Genome-wide gene⇓diabetes and gene⇓obesity interaction scan in 8,255 cases and 11,900 controls from panscan and PanC4 consortia

Hongwei Tang, Lai Jiang, Rachael Z. Stolzenberg-Solomon, Alan A. Arslan, Laura E. Beane Freeman, Paige M. Bracci, Paul Brennan, Federico Canzian, Mengmeng Du, Steven Gallinger, Graham G. Giles, Phyllis J. Goodman, Charles Kooperberg, Loc Le Marchand, Rachel E. Neale, Xiao Ou Shu, Kala Visvanathan, Emily White, Wei Zheng, Demetrius AlbanesGabriella Andreotti, Ana Babic, William R. Bamlet, Sonja I. Berndt, Amanda Blackford, Bas Bueno-De-Mesquita, Julie E. Buring, Daniele Campa, Stephen J. Chanock, Erica Childs, Eric J. Duell, Charles Fuchs, J. Michael Gaziano, Michael Goggins, Patricia Hartge, Manal H. Hassam, Elizabeth A. Holly, Robert N. Hoover, Rayjean J. Hung, Robert C. Kurtz, I. Min Lee, Nuria Malats, Roger L. Milne, Kimmie Ng, Ann L. Oberg, Irene Orlow, Ulrike Peters, Miquel Porta, Kari G. Rabe, Nathaniel Rothman, Ghislaine Scelo, Howard D. Sesso, Debra T. Silverman, Ian M. Thompson, Anne Tjønneland, Antonia Trichopoulou, Jean Wactawski-Wende, Nicolas Wentzensen, Lynne R. Wilkens, Herbert Yu, Anne Zeleniuch-Jacquotte, Laufey T. Amundadottir, Eric J. Jacobs, Gloria M. Petersen, Brian M. Wolpin, Harvey A. Risch, Nilanjan Chatterjee, Alison P. Klein, Donghui Li, Peter Kraft, Peng Wei

Research output: Contribution to journalArticlepeer-review

2 Scopus citations


Background: Obesity and diabetes are major modifiable risk factors for pancreatic cancer. Interactions between genetic variants and diabetes/obesity have not previously been comprehensively investigated in pancreatic cancer at the genome-wide level. Methods: We conducted a gene–environment interaction (GxE) analysis including 8,255 cases and 11,900 controls from four pancreatic cancer genome-wide association study (GWAS) datasets (Pancreatic Cancer Cohort Consortium I–III and Pancreatic Cancer Case Control Consortium). Obesity (body mass index ≥30 kg/m2) and diabetes (duration ≥3 years) were the environmental variables of interest. Approximately 870,000 SNPs (minor allele frequency ≥0.005, genotyped in at least one dataset) were analyzed. Case–control (CC), case-only (CO), and joint-effect test methods were used for SNP-level GxE analysis. As a complementary approach, gene-based GxE analysis was also performed. Age, sex, study site, and principal components accounting for population substructure were included as covariates. Meta-analysis was applied to combine individual GWAS summary statistics. Results: No genome-wide significant interactions (departures from a log-additive odds model) with diabetes or obesity were detected at the SNP level by the CC or CO approaches. The joint-effect test detected numerous genome-wide significant GxE signals in the GWAS main effects top hit regions, but the significance diminished after adjusting for the GWAS top hits. In the gene-based analysis, a significant interaction of diabetes with variants in the FAM63A (family with sequence similarity 63 member A) gene (significance threshold P < 1.25 106) was observed in the meta-analysis (PGxE ¼ 1.2 106, PJoint ¼ 4.2 107). Conclusions: This analysis did not find significant GxE interactions at the SNP level but found one significant interaction with diabetes at the gene level. A larger sample size might unveil additional genetic factors via GxE scans. Impact: This study may contribute to discovering the mechanism of diabetes-associated pancreatic cancer.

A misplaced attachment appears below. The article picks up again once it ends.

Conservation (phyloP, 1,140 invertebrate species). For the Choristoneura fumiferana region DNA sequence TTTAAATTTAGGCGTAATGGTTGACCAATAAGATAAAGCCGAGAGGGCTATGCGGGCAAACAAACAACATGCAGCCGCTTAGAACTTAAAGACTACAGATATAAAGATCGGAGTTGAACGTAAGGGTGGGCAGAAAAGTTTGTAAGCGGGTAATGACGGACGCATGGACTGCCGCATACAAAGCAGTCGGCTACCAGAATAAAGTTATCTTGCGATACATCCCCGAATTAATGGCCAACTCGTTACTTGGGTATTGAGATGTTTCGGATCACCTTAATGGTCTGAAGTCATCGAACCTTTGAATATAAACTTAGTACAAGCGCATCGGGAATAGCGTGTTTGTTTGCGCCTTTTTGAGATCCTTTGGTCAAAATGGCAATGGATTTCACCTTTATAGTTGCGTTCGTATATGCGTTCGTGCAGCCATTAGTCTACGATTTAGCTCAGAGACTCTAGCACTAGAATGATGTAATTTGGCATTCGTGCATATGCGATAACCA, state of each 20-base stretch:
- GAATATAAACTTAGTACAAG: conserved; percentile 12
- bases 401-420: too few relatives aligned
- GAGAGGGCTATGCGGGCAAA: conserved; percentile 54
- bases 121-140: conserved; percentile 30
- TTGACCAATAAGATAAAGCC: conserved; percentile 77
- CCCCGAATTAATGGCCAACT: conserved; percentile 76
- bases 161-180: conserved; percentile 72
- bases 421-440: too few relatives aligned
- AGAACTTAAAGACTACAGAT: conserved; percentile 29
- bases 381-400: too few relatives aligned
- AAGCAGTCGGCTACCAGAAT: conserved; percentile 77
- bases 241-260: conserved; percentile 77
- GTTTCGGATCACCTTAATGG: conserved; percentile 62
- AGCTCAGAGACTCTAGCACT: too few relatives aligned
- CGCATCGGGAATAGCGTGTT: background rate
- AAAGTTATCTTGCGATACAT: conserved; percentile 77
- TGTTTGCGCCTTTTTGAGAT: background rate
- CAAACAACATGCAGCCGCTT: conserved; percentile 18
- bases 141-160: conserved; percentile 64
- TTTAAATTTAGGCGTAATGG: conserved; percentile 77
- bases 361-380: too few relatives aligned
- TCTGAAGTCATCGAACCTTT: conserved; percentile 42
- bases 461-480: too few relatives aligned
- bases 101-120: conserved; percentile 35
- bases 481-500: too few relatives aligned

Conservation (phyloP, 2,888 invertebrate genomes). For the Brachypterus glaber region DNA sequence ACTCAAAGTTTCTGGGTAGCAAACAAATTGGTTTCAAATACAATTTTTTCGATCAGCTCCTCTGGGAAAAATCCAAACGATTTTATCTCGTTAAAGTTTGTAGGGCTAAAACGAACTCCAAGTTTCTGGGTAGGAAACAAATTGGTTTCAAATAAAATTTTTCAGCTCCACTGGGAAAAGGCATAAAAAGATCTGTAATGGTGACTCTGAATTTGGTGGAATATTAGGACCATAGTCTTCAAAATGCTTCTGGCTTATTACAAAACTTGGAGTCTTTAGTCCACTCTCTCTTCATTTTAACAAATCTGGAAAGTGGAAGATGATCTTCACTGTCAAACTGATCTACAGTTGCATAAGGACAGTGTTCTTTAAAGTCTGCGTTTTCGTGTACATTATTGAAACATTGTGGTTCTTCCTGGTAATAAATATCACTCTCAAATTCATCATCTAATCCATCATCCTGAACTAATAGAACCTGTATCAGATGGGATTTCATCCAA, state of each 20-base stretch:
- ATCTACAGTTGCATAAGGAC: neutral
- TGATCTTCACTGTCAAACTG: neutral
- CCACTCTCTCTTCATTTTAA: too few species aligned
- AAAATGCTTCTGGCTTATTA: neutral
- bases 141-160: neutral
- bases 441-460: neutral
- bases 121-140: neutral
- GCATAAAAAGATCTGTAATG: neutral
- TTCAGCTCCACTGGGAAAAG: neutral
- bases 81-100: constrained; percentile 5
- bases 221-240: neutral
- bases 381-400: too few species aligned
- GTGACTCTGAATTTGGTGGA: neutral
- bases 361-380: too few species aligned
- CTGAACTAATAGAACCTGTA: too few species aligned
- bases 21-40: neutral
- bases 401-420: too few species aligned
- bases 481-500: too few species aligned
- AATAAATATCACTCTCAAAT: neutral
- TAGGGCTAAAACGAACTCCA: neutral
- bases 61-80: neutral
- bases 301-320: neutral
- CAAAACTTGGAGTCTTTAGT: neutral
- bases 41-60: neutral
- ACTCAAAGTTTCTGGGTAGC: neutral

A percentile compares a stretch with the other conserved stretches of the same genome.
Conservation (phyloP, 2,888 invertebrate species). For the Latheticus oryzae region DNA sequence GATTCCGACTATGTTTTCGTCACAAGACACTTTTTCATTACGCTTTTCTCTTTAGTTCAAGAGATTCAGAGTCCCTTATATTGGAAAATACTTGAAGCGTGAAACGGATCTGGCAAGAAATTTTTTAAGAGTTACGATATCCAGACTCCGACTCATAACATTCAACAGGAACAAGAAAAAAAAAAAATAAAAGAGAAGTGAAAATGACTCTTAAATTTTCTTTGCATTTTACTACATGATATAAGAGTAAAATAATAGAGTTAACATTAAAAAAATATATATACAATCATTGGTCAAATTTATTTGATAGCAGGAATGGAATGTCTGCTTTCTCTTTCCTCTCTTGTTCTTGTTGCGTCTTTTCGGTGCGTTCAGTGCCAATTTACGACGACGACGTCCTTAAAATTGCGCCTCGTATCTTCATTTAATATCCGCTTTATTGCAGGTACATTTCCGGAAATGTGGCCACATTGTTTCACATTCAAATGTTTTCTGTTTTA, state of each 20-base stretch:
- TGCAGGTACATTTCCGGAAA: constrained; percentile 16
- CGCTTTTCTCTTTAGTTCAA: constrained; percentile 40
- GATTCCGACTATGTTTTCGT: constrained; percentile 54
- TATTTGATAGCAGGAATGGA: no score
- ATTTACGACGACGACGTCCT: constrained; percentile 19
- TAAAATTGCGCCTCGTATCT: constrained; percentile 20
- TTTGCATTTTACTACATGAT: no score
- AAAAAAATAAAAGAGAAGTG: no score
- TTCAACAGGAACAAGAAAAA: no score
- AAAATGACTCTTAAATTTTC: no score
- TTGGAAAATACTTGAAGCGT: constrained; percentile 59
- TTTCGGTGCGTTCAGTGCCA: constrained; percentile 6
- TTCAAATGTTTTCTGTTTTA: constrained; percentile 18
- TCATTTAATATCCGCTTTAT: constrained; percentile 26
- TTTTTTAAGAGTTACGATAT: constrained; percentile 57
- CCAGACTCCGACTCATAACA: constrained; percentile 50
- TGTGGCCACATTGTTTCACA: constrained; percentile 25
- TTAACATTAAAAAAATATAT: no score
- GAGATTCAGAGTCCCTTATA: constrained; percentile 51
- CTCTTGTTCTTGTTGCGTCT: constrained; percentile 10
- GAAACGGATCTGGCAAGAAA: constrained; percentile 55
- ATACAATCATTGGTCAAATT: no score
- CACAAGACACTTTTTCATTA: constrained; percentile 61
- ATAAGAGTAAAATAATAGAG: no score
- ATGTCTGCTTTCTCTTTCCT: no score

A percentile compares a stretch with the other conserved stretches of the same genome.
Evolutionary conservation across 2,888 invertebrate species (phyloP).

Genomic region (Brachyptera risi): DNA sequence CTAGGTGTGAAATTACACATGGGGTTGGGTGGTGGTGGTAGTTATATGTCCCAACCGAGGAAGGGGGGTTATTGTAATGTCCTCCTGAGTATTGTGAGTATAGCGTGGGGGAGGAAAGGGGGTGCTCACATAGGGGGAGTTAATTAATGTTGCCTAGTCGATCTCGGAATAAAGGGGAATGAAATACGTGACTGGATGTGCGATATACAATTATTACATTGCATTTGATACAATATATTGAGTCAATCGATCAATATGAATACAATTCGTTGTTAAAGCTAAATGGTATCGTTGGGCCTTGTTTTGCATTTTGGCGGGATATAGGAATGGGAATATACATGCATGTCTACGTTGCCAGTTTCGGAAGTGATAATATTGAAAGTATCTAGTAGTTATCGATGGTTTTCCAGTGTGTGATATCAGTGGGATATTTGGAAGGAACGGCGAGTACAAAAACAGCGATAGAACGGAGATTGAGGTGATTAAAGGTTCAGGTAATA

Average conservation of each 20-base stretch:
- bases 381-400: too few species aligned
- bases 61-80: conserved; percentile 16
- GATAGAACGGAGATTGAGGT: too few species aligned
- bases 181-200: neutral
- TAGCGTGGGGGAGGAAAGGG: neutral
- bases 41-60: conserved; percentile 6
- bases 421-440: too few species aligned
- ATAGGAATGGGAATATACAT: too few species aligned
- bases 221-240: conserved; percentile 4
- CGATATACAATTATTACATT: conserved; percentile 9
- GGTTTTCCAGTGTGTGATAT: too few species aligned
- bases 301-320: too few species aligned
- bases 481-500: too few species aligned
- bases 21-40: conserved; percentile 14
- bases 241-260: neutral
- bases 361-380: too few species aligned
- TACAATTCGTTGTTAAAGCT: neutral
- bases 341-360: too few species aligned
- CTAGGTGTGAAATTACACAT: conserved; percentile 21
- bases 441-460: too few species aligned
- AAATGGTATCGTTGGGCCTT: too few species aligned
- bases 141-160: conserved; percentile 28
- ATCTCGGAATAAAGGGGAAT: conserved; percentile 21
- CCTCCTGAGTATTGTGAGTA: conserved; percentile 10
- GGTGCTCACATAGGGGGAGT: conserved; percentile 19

Original languageEnglish (US)
Pages (from-to)1784-1791
Number of pages8
JournalCancer Epidemiology Biomarkers and Prevention
Issue number9
StatePublished - Sep 2020

ASJC Scopus subject areas

  • General Medicine


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